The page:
Struggling Hogs face tough road test against Aggies


What some Hog fans feared in mid December has become a reality in early January.

The Arkansas Razorbacks basketball team have yet to gel as a team, and the Hogs are at the bottom of the barrel of the SEC, which probably is the best league in college basketball this season.

The Razorbacks fell to 0-2 Tuesday in SEC play when a 3-point shot by J.D. Notae that could have been the game-winner rimmed out as the buzzer sounded, giving the Vanderbilt Commodores a 75-74 victory at Walton Arena.

Next up for the Razorbacks

Opponent: at Texas A&M
When: 12 p.m. Saturday, Jan. 8
Where: College Station, TX
TV: SEC Network

Next 5 games

Jan. 12 – Missouri. 8 p.m. (SEC Network)
Jan. 15 – at LSU. 1 p.m. (ESPN2)
Jan. 18 – South Carolina. 6 p.m. (SEC Network)
Jan. 22 – Texas A&M. 7:30 p.m. (SEC Network)
Jan. 22 – at Ole Miss. 6 p.m. (SEC Network)

That loss coupled with Arkansas’ 81-68 thumping from Mississippi State at Starkville on Dec. 29 leaves the Hogs as the SEC’s cellar dweller going into this Saturday’s noon game at Texas A&M.

The Aggies are 12-2 on the season and are 1-0 in SEC play after nipping Georgia 81-79 at Athens on Tuesday.

The Hogs aren’t just 0-2 in SEC play but also 1-4 in their last five games.

It’s still very early in the conference season. Hog fans shouldn’t push the panic button yet.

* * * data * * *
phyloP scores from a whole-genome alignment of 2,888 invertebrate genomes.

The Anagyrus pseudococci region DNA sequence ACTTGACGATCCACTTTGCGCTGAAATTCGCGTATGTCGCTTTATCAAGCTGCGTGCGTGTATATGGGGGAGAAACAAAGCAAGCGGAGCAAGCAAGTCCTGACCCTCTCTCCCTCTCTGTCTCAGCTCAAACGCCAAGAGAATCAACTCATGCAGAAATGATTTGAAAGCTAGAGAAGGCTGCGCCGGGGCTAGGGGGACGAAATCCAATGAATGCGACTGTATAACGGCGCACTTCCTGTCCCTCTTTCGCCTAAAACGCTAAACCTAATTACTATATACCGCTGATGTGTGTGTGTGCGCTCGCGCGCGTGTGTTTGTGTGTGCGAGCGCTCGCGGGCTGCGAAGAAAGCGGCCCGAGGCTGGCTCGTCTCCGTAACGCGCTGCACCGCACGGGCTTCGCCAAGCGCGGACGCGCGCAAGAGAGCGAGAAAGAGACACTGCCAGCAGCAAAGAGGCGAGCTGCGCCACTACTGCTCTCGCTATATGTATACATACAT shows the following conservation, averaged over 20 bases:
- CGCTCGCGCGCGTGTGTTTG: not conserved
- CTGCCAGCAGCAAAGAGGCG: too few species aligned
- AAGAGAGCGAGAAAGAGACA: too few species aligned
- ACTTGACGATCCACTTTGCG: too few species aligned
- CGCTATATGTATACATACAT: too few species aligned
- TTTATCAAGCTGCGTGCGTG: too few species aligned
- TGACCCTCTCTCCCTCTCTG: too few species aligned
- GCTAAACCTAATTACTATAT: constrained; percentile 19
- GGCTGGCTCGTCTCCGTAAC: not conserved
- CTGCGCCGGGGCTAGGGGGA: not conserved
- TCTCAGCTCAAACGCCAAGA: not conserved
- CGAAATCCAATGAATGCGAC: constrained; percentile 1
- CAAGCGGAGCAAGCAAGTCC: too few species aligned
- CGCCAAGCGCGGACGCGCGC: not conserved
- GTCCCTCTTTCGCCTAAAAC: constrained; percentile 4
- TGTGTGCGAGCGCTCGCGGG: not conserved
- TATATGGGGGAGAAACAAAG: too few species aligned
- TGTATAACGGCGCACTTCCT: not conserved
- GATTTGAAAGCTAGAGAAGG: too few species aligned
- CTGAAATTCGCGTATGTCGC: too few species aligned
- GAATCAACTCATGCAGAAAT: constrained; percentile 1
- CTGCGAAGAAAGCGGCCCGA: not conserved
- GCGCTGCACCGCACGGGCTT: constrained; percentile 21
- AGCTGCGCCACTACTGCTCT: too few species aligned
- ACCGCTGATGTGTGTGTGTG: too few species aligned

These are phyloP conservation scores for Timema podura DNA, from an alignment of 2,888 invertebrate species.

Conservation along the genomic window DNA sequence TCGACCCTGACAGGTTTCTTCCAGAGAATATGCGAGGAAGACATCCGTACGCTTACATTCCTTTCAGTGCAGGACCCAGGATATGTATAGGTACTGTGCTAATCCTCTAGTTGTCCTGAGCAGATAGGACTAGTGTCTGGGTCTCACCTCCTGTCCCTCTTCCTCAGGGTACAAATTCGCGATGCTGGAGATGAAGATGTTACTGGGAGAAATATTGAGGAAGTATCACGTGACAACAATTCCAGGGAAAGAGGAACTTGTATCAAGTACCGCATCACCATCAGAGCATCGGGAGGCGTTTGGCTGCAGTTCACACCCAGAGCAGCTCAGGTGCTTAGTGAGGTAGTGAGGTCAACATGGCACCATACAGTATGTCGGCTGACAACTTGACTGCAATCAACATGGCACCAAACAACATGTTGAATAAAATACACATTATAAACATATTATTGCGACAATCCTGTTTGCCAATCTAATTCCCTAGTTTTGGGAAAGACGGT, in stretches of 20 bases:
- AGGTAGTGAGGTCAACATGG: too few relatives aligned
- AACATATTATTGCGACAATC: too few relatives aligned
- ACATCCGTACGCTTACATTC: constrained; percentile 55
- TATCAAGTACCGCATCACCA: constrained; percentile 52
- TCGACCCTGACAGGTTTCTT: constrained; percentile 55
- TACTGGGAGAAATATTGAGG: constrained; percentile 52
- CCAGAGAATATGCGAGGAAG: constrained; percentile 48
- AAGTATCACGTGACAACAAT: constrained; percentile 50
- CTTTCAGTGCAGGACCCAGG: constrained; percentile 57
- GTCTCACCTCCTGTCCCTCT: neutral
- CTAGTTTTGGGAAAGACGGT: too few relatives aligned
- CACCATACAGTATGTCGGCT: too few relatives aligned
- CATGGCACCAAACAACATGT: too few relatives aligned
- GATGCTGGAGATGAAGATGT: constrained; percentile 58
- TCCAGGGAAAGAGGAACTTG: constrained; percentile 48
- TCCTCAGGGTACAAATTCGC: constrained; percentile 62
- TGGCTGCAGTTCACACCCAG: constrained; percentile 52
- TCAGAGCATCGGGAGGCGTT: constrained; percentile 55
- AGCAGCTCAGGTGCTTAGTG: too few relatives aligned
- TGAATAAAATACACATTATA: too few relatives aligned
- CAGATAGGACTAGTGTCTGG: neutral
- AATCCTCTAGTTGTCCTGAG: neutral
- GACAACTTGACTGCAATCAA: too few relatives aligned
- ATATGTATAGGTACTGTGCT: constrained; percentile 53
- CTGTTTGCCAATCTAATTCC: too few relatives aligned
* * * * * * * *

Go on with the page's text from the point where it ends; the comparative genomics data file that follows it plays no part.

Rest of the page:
If you remember it wasn’t until the Razorbacks absorbed back-to-back blow-out road losses to LSU and Alabama last year before coach Eric Muscleman and the squad rounded the Razorbacks into their best finish in a quarter century.

There is still some hope for this Razorback basketball squad. There is.

However, things do need to turn around drastically for a squad that has some talented offensive pieces, but one that has struggled to function well defensively as a unit for extended periods on the hardwood.

Can Musselman, his staff, and the Hogs right the ship in time for Arkansas to earn a berth in the NCAA Tournament?

That is the hope, but that ship needs to start turning very quickly. Saturday at College Station would be none too soon.

Historically, some of the best Razorback basketball teams have experienced some difficult times at College Station dating back to the two program’s days as members of the Southwest Conference.

Musselman needs an all-out effort from his Razorbacks Saturday to keep the squad from dipping to 0-3 in SEC play.

The new buzz word for defense in college-basketball parlance is “being connected.” It’s just another way of saying every player is performing his role on defense.

SEC Standings

Texas A&M12-21-0
Mississippi St.10-31-0
South Carolina9-40-1
Ole Miss8-50-1

Such connectivity is key for the Hogs at the moment, particularly for the Hogs guards.

Devo Davis and J.D. Notae are pesky and active back-court defenders, but they often freelance too much in an effort to make steals. The end result, particularly for Davis, is often cheap and quick fouls that ultimately leave him watching from the bench like last Tuesday against Vanderbilt.